MYNORTHWEST POLITICS

Inslee: WA to receive $900M surplus from pollution credits

Dec 12, 2023, 7:00 AM | Updated: 12:36 pm

pollution credits...

Gov. Jay Inslee during a presentation at Seattle's Miller Community Center on Dec. 11. (Photo: Matt Markovich)

(Photo: Matt Markovich)

Governor Jay Inslee’s administration is set to receive a substantial windfall from pollution credits paid by the oil and gas industry, exceeding initial projections by nearly $900 million. The announcement was made during a presentation at Seattle’s Miller Community Center, where Inslee outlined his proposed allocation of these unexpected funds over the next two years.

Originally anticipating $2.1 billion from quarterly carbon credit auctions for the 2023-2025 biennium, the Department of Ecology revised its estimates upward to approximately $3 billion. Specifics regarding the allocation of the additional $900 million are slated for release Dec. 13 with the unveiling of the 2023-2025 supplemental budget.

More on WA’s carbon auctions: Former WSDOT economist files claim against state over gas price forecast

Among the proposed allocations is a provision for a $200 electric utility bill credit, catering to roughly one-third of the state’s households meeting specific low-income criteria. Inslee reiterated his objective of gradually phasing out fossil fuels, emphasizing the significance of this unexpected revenue in advancing this agenda.

However, critics contend that companies involved in the auction of pollution credits are transferring the financial burden back to consumers through inflated gas prices. Inslee rebutted these claims, dismissing the notion of a direct correlation between the auction and elevated consumer costs during a statement on Monday.

Inslee’s stance aligns with his ongoing support for the Climate Commitment Act (CCA), which faces opposition in the form of Initiative 2117, spearheaded by State Rep. Jim Walsh, R-Aberdeen. Backed by an estimated 420,000 signatures, the initiative aims to repeal the CCA, citing escalated fuel and energy prices and dubbing it a “hidden tax.”

The Secretary of State’s Office is in the process of evaluating the initiative’s eligibility for ballot inclusion, a move that Inslee cautioned could have detrimental effects on the state’s economy.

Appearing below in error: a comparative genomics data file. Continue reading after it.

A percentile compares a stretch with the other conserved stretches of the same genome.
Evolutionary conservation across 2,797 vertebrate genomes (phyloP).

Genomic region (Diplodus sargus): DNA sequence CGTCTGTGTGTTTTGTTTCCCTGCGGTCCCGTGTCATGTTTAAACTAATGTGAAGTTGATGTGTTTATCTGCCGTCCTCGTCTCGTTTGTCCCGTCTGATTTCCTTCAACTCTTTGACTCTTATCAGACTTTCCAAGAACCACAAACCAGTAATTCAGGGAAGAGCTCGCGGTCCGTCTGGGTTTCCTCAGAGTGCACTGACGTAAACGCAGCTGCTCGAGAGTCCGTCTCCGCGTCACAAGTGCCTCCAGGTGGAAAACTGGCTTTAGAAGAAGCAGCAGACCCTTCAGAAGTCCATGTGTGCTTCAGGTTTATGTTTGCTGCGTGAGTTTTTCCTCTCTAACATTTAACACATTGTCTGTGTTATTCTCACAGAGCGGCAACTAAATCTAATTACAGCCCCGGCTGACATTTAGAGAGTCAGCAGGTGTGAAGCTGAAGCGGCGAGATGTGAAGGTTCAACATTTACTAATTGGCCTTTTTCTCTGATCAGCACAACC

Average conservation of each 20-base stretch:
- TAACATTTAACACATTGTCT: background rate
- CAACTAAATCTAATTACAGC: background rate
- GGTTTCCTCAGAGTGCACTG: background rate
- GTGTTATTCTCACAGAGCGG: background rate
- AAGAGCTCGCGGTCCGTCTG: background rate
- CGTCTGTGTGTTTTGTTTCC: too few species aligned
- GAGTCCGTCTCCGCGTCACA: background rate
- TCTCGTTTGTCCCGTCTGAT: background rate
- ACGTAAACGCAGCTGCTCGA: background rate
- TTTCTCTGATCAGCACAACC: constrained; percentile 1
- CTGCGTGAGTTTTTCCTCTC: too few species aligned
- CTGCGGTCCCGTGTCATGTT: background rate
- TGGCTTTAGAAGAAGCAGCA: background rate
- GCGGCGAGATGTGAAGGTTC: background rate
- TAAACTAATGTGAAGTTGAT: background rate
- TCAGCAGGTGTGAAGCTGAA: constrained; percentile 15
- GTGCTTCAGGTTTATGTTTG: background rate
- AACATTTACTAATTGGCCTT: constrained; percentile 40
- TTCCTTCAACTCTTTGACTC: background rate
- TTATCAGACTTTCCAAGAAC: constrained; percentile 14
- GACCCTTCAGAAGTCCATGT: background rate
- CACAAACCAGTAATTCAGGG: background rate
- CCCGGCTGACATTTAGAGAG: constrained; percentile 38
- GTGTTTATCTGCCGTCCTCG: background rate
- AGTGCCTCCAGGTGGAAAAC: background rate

“The folks behind the repeal of the Climate Commitment Act are aiming to severely impact Washington’s economic stability,” Inslee warned during Monday’s address.

If certified, the initiative would be presented to lawmakers for adoption in the 2024 session, a scenario unlikely to materialize given the Democratic majorities’ support for the CCA passed merely two years ago. Failure by lawmakers to address the initiative would prompt a statewide vote in November 2024.

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Inslee also highlighted the areas where the additional CCA revenues would be directed, emphasizing support for clean energy initiatives, clean transportation for schoolchildren, job creation in sustainable industries and aiding communities disproportionately affected by pollution.

“They (oil and gas companies) should not be able to pollute in unlimited amounts in the skies of this state of Washington,” Inslee said. “Washingtonians deserve a limit on pollution. That’s what they’ve got.”

In addition to the proposed spending, the governor’s office announced plans for new legislation aimed at enforcing transparency in gas pricing strategies, pursuing linkage with California and Quebec carbon auction markets.

You can read more of Matt Markovich’s stories here. Follow Matt on X, formerly known as Twitter, or email him here

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Inslee: WA to receive $900M surplus from pollution credits